'Star-wars' defenses: too costly, can be overwhelmed, study says
Washington — A group of distinguished scientists and nuclear strategists warns that trying to defend the United States against ballistic missiles would cost hundreds of billions of dollars and be extremely vulnerable to overwhelming attack.
In a report released yesterday by the Union of Concerned Scientists (UCS), these experts examine in detail each segment of a proposed multi-layered defense against attacking missile warheads and the advanced technologies involved. In essence, they say, it won't work.
Their conclusion is even more sobering: It would ''radically transform the context of US-Soviet nuclear relations, setting in motion a chain of events and reactions that would leave both superpowers much less secure. Deterrence would be weakened and crisis instability increased. Damage-limitation would be undermined by a greater emphasis on the targeting of cities. . . .''
Among those contributing to the report are: Hans Bethe, Nobel Laureate in physics who worked on the Manhattan project; Peter Clausen, a former Department of Energy and CIA analyst; Richard Garwin, a nuclear strategist and Pentagon adviser; retired Adm. Noel Gayler, former director of the National Security Agency; and physicists Kurt Gottfried of Cornell University and Henry Kendall of MIT.
In a dramatic speech a year ago this week, President Reagan called for research into a system that would render attacking nuclear missiles ''impotent and obsolete.'' The Pentagon wants to spend some $2 billion next year on such research, a sum that Reagan administration planners say will increase to $24 billion through 1989. Officials see this as a hedge against Soviet advances in ballistic-missile defenses, as well as a counter to Soviet strategic weapons which capitalizes on a US lead in most of the sophisticated technologies involved.
Intercontinental ballistic nuclear weapons would take about 30 minutes to travel between the Soviet Union and the United States. Experts divide this flight path, and the areas in which defenses might be deployed, into three tiers: the boost phase, or first several minutes when the rocket engine is firing; the midcourse phase, in which the warheads, decoys, and other devices have separated from the missile and are flying ballistically in an arc outside Earth's atmosphere; and the terminal phase, when the nuclear warheads are streaking back down through the atmosphere toward their targets.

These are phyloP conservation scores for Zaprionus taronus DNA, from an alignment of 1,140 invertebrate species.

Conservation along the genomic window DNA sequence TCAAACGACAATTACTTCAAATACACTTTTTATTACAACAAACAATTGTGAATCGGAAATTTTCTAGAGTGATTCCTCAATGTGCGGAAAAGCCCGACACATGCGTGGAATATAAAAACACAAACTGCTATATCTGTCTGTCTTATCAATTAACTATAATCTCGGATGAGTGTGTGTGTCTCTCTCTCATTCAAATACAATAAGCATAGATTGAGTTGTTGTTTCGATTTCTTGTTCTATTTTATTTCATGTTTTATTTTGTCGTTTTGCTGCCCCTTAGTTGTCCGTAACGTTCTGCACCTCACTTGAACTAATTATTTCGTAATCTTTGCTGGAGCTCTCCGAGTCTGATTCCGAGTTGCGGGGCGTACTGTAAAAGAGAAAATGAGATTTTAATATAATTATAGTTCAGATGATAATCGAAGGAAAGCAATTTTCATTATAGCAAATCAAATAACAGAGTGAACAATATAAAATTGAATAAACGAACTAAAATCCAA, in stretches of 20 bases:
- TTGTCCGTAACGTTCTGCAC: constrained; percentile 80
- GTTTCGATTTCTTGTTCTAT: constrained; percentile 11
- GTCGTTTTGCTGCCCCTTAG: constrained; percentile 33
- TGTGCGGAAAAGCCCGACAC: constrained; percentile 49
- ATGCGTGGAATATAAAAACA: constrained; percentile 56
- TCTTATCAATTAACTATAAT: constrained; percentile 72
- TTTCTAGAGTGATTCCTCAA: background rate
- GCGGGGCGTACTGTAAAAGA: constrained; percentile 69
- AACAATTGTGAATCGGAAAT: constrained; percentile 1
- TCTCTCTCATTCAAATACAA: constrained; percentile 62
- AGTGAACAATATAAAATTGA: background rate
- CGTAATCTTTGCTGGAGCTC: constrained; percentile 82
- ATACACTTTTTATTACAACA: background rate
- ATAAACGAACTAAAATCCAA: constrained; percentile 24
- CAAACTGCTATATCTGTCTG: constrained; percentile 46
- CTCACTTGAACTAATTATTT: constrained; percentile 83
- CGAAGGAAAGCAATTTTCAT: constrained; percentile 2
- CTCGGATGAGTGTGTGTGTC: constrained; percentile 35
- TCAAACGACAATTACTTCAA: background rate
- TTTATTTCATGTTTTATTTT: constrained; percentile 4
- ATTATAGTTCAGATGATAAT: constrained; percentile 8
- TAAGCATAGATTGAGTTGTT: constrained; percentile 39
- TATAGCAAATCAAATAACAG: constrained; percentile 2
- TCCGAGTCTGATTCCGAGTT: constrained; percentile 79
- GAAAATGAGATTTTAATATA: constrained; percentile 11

The Soviet Union now has about 1,400 ICBMs. Once launched, they could release tens of thousands (perhaps hundreds of thousands) of warheads and decoys, thus presenting an extremely difficult challenge to a defender, who would have to assume for most of their flight time that each was a nuclear weapon. Therefore, most experts say any successful defense would have to concentrate on the boost phase, when the missiles' rocket plumes are easily detectable and during which there are relatively fewer targets to defend against .
Some analysts say this would not be too difficult. In a new book, former Defense Intelligence Agency director Daniel Graham (a retired Army lieutenant general) claims that ''within five years, at a cost of $12 billion, the United States could deploy a two-layered fleet of satellites (firing interceptor rockets) that would filter out 98 percent of a Soviet missile launch.''
But this is a distinctly minority view not shared even by those who support the President's program.
The UCS experts examine the laser, directed energy, and kinetic energy defenses being studied by the Pentagon and conclude that none could work sufficiently to prevent many warheads from reaching US targets. Each is vulnerable to attack or ''spoofing,'' they say, and it would be easier and cheaper for the USSR to expand its strategic forces than it would be for the US to counter them. ''I would far rather be on the side of penetrating this ballistic missile defense than on the side of building one that works,'' Dr. Garwin told reporters yesterday. He and the others recommend a research effort more modest than planned by the Reagan administration.
The authors warn that deploying (or even testing in space) a missile defense system would violate the Anti-Ballistic Missile Treaty of 1972 and that broader nuclear arms control efforts would collapse. They urge ''equitable and verifiable deep cuts in strategic offensive forces and immediate negotiations to ban all space weapons.''